The Joker #8
A-Day devastated Arkham Asylum and left several powerful families and factions without their most prominent members. Given that, it was perhaps inevitable that those factions would act in pursuit of revenge. In The Joker #8, the spotlight falls on one of the instruments of one of those factions, Vengeance, Daughter of Bane. Who is she? Where did she come from? Is that moniker literal? All good questions and here is where we find the answers, as her story is now ready to be told.
And, in Punchline, Harper Row has located Punchline’s former best friend. The question is, can she keep them safe from the titular supervillain?
Generally speaking, it isn’t the best idea to declare that no one can know what you’re doing if you’re doing the thing in, say, a public restaurant. This is a lesson that Jim Gordon’s new detective friend Isabella should have learned years ago but here they are, interrupted in mid-alliance-talk by Vengeance, the agent of Santa Prisca’s revenge against the Joker for Bane’s death. Or so it seems.
Because really, her full title, as referenced in newsletters and news articles, is Vengeance, Daughter of Bane… but did Bane even have a daughter? Who is Vengeance, exactly, and why is she pursuing the Joker and interrupting Jim Gordon’s coffee date?
To date, she has been an enigma, so, unsurprisingly, that answer is more complicated than we may have expected. Vengeance, like Bane (and arguably any person emerging from Santa Prisca given its portrayal within the DC Universe), has a dark and admittedly tragic history that matches and accounts for her sheer brutality… but unlike Bane, her own emergence as a villain of sorts has been recent, and so she lacks his sheer body count, or the number of his crimes, which may make her more redeemable or at least more understandable to some. Of course, in exploring her, we learn something new about Bane as well, which clarifies one of the stranger points of his origin… and that, too, may make his status as a villain more tenuous.
The lead feature more or less belongs to Vengeance this month – her tragedy, her confusion, her anger, they’re all stark and incredibly human, which makes for a bit of whiplash when she unleashes on enemies. I keep saying this but Guillem March is fantastic on this title and never more so than when he’s portraying Vengeance in all of her brutality and power. She is, in short, truly a force to be reckoned with. Breaking enemies and their vehicles and it’s just a wonder to behold. Maybe it’s because I’m the sort of person who enjoys watching a powerful opponent mow down armies, or maybe it’s because it’s still relatively uncommon to see a female character depicted his way, but I rooting for her to survive and thrive in the DCU long after her role in The Joker has come to a close. Though she may need a new codename and costume, not to mention a new goal because there’s no way DC is going to allow any of these characters to kill the Joker.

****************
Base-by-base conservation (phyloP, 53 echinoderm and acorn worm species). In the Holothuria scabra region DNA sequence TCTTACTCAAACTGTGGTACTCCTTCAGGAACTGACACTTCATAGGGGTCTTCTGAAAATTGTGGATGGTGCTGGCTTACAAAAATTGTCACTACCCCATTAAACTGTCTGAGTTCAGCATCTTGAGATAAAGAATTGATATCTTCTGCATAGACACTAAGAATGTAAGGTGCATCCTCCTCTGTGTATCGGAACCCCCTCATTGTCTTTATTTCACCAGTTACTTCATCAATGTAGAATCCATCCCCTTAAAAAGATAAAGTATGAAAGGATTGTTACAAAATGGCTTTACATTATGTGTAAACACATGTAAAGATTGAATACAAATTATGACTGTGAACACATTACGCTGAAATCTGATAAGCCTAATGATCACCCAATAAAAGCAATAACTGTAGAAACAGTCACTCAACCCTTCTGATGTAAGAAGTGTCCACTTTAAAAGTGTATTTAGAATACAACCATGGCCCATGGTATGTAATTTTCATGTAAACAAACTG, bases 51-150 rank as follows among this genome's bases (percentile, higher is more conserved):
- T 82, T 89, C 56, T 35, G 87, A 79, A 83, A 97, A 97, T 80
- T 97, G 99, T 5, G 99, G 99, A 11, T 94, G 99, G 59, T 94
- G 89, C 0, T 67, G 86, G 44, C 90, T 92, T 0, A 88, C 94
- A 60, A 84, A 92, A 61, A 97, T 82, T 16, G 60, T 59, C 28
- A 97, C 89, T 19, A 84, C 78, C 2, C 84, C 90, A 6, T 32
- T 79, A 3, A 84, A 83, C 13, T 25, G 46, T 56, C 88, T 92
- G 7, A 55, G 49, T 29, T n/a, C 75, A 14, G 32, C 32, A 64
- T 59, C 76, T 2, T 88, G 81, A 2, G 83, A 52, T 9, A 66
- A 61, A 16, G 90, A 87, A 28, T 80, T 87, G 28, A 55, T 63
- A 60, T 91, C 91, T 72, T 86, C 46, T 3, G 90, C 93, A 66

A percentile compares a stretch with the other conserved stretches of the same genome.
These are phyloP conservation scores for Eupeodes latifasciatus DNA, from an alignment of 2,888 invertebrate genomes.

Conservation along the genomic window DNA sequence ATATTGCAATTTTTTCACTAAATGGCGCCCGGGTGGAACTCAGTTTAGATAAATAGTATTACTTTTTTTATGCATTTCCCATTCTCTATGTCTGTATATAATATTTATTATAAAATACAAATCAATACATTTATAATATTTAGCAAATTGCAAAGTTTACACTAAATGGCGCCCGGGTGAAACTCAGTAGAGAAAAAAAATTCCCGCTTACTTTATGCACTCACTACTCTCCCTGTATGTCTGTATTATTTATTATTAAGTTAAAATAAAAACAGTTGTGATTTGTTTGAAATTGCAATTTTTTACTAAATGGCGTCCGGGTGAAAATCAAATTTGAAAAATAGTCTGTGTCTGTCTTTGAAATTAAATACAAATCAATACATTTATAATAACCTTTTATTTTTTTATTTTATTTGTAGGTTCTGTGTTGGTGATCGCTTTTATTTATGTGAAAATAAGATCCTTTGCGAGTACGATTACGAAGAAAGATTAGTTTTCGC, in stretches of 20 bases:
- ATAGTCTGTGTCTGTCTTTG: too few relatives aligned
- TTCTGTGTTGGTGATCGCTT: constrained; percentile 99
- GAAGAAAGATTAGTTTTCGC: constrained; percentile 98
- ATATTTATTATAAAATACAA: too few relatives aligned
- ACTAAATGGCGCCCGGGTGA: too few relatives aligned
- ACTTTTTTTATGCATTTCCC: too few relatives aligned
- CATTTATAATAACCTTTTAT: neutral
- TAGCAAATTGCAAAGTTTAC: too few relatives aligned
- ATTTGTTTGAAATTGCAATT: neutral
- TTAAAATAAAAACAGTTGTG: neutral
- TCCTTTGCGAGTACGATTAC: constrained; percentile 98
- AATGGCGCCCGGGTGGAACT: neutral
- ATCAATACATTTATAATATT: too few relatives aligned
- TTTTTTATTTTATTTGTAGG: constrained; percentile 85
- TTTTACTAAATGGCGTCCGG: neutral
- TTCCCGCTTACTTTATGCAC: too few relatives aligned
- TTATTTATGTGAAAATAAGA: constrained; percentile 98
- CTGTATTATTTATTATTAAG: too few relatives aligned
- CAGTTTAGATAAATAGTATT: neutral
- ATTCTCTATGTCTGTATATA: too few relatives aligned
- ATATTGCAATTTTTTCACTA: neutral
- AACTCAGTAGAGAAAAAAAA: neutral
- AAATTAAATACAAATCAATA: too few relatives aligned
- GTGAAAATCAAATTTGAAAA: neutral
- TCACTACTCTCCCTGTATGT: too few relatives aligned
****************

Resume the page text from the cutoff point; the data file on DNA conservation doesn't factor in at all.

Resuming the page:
Our backup Punchline feature continues to follow Harper Row, who has successfully infiltrated Blackgate and located Punchline’s former best friend, Kelly, who is currently hiding in an unmapped part of Blackgate for fear of Punchline’s ire. The good news for her is that she has a powerful ally in Orca, who hasn’t truly joined Punchline’s cultlike following – at least not in her metaphorical heart. The bad news is that Punchline seemingly runs the entire prison at this point which, by the way, is odd. I mean, I’m wondering about that and how believable it really is.
Regardless, the artistic team for this chapter is Rosi Kampe and color artist Marissa Louise, and they do well with it. Sweeney Boo’s pastel creamy art, while beautiful, has always struck me as a slightly strange fit for Punchline, whose initial appearances made her so edgy and harsh. Kampe’s dynamic style is more along the lines of what I would have expected for a Punchline feature, and it is effective in that role. There’s something to be said for bucking expectations as well, though, so it’ll be great to see Boo’s return as well.
Either way, this chapter serves as a transition into the next portion of the story as Harper attempts to get Kelly to safety… which could mean committing a few crimes of her own. I’m excited to see where this is going because, while I have enjoyed the Punchline feature, I was sneaking up on the limits of my interest in women’s prison hijinks. This next part, therefore, should be refreshing… even if only for the change of scenery.
After months of teasing, The Joker #8 finally gives us answers about Vengeance, one of the more intriguing characters hunting the Joker of late... and the story is more compelling than I ever would have guessed.
When it comes to Punchline, I’m excited to see the characters on the edge of a new phase in the story. ...I do really want to know what is going on in Blackgate though. If you read this chapter, you’re probably going to end up wondering, too.
The Joker #8: The Birth of Vengeance
- Writing - 9/109/10
- Storyline - 9/109/10
- Art - 9.5/109.5/10
- Color - 9/109/10
- Cover Art - 9.5/109.5/10